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Lions and Wolves and Bears—Oh My!

A recent incident involving a 26-year-old worker in northern Saskatchewan is a reminder that employers must take reasonable steps to protect workers from all known hazards in the workplace—including animals.

The kitchen worker at Cameco’s Cigar Lake uranium mine was on break and walking between buildings shortly after midnight when he was attacked by a lone wolf.

Fortunately, a security guard interrupted the attack and scared the wolf away. She also administered first aid. The worker was flown to Saskatoon where he’s recovering and in good spirits.

Other examples of workers attacked by animals and insects on the job include:

  • A zoo worker in Québec was attacked and seriously injured by a lion.
  • An oil sands worker in Alberta was attacked and killed by a bear while she was doing electrical work. Other workers tried to scare the bear away with horns, but were unable to do so.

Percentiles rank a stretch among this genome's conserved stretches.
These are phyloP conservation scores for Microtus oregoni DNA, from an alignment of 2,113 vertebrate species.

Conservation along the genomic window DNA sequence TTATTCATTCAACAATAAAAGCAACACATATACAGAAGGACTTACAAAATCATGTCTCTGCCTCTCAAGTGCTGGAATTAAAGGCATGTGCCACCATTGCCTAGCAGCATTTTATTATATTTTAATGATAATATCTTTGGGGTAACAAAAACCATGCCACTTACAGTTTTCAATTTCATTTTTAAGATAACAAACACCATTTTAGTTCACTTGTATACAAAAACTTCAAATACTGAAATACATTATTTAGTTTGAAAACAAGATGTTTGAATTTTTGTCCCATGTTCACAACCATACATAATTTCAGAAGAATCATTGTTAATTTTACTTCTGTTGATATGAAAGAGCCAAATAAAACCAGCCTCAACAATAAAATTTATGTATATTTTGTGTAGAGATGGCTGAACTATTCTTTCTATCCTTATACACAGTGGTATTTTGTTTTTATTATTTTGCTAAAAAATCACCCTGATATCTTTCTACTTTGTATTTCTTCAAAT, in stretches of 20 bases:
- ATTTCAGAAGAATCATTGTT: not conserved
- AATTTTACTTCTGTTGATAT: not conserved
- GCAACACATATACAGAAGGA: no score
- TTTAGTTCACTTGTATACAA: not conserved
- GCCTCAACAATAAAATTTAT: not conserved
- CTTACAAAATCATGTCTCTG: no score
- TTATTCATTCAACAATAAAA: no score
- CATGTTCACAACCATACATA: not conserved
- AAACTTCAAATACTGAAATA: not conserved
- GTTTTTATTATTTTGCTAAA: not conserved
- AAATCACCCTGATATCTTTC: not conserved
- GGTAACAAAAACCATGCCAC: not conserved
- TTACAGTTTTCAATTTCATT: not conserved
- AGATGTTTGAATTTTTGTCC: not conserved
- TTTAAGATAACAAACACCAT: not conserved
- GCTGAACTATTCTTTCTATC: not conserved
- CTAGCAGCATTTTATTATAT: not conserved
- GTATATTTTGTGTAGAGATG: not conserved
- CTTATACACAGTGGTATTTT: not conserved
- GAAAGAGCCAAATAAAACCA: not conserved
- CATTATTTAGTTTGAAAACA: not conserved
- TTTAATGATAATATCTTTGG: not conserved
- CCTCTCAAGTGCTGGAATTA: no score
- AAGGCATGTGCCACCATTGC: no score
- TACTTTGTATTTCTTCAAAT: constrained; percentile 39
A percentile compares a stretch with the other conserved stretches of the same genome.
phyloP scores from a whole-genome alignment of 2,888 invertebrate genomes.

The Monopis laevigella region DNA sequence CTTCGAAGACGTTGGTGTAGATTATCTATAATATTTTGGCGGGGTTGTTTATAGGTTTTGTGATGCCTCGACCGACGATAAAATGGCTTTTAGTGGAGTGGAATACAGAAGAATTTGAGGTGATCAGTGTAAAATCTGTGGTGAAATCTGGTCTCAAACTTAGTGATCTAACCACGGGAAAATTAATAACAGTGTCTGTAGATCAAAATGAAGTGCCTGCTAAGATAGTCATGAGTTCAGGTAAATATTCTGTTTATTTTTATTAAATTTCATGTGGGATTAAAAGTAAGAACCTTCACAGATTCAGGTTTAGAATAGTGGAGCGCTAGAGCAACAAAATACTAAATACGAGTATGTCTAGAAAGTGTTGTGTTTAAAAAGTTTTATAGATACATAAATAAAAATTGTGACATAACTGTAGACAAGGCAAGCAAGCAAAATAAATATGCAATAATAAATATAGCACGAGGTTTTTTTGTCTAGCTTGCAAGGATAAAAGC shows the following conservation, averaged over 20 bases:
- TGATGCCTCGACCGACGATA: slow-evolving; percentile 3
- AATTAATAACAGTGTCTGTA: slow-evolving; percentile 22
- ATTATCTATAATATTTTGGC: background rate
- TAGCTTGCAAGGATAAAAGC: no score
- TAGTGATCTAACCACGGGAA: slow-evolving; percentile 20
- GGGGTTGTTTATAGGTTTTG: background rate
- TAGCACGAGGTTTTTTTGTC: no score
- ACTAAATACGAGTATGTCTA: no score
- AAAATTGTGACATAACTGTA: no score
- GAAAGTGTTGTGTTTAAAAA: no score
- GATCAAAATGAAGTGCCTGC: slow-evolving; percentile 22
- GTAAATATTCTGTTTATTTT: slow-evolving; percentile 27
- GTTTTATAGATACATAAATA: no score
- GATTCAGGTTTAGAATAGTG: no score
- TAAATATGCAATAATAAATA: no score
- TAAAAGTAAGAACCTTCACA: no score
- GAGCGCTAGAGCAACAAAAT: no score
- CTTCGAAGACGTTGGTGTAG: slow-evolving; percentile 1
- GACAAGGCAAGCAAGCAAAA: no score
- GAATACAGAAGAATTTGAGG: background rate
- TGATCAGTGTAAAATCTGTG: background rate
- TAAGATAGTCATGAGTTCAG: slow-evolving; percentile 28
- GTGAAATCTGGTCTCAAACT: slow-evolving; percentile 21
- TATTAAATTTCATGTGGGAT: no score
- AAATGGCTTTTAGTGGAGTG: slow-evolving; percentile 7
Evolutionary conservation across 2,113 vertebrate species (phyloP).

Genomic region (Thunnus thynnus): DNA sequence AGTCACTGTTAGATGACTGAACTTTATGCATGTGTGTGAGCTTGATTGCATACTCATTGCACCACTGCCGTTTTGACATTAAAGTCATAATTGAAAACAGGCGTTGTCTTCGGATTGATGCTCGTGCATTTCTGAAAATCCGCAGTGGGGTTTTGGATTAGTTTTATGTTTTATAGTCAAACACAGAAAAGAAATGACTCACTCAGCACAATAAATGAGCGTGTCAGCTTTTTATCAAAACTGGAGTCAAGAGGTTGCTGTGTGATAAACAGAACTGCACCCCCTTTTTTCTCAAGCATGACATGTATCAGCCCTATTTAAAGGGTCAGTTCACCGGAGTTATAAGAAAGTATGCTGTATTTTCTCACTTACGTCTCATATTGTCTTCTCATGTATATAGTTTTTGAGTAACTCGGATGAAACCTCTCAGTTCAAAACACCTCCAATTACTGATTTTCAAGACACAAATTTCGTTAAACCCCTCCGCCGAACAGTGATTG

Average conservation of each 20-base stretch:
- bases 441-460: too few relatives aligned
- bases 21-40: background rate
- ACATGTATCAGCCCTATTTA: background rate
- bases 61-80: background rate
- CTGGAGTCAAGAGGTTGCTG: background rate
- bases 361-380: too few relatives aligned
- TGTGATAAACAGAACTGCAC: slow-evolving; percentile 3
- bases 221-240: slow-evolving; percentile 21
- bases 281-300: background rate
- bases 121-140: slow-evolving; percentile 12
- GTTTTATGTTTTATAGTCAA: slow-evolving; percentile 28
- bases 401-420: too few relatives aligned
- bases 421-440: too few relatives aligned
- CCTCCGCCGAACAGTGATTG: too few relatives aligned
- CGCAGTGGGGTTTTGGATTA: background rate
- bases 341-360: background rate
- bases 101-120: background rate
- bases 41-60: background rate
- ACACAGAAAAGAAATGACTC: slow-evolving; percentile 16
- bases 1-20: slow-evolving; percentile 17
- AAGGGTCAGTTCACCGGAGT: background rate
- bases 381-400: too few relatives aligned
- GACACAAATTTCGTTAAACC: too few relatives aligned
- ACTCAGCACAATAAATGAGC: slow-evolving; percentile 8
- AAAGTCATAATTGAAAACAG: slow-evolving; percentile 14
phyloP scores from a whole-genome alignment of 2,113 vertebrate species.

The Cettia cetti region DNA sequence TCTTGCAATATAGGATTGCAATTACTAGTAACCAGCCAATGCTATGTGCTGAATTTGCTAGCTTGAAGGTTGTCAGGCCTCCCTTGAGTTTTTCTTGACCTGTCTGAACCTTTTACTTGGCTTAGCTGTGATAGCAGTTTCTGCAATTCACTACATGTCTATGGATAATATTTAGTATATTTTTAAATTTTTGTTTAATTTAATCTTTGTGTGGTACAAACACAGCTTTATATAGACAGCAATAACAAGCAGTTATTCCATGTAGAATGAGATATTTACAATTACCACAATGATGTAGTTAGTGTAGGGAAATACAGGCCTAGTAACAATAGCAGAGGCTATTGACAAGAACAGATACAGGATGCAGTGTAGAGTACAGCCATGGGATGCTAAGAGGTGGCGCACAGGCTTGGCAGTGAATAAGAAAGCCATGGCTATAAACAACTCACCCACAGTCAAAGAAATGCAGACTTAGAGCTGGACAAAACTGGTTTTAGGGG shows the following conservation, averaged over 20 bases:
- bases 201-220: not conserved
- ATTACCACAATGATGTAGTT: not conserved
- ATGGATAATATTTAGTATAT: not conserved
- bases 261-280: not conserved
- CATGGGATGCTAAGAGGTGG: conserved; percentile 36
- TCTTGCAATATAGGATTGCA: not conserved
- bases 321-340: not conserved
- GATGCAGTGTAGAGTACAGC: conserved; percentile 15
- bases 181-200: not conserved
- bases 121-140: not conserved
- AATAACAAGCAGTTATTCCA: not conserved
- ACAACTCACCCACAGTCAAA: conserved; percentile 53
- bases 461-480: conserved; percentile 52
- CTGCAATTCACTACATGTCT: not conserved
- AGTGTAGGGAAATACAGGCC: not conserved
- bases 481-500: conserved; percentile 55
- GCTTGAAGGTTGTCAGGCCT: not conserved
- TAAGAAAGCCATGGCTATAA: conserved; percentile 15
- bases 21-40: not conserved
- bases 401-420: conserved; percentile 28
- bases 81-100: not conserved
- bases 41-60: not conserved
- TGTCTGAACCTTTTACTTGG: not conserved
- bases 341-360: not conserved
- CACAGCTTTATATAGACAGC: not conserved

• An Alberta Environment worker was working at a field camp when she was attacked by a cougar. Co-workers managed to fight the big cat off and give her first aid until she was taken to the hospital by air ambulance.
  • A postal worker was making her deliveries when a dog broke loose from its harness, raced toward her, grabbed hold of her left leg and pulled her to the ground. It then sunk its teeth into her right leg, refusing to relent until a homeowner intervened—using a crowbar.
  • A U.S. Postal Service worker in Chicago was hospitalized after being attacked by a swarm of hornets while delivering mail.

To determine if your workers are at risk of attacks by animals (or insects), consider:

  • Any history of animal attacks against workers or others in the area;
  • Knowledge of the presence of dangerous animals in or near the workplace; and
  • The nature of the work. For example, it’s foreseeable that a logger may be attacked by a bear because he must work in the forest where bear live.

If animal attacks are a foreseeable hazard, take appropriate steps to protect your workers. For example, give workers facing possible attacks by bears pepper spray, bear repellent or “bear bangers” (which make a loud noise designed to drive bears away).

And ensure that workers are properly trained on how to avoid animal attacks and respond if an attack occurs anyway. For example, give workers tips on what to do if they see a bear or if one attacks.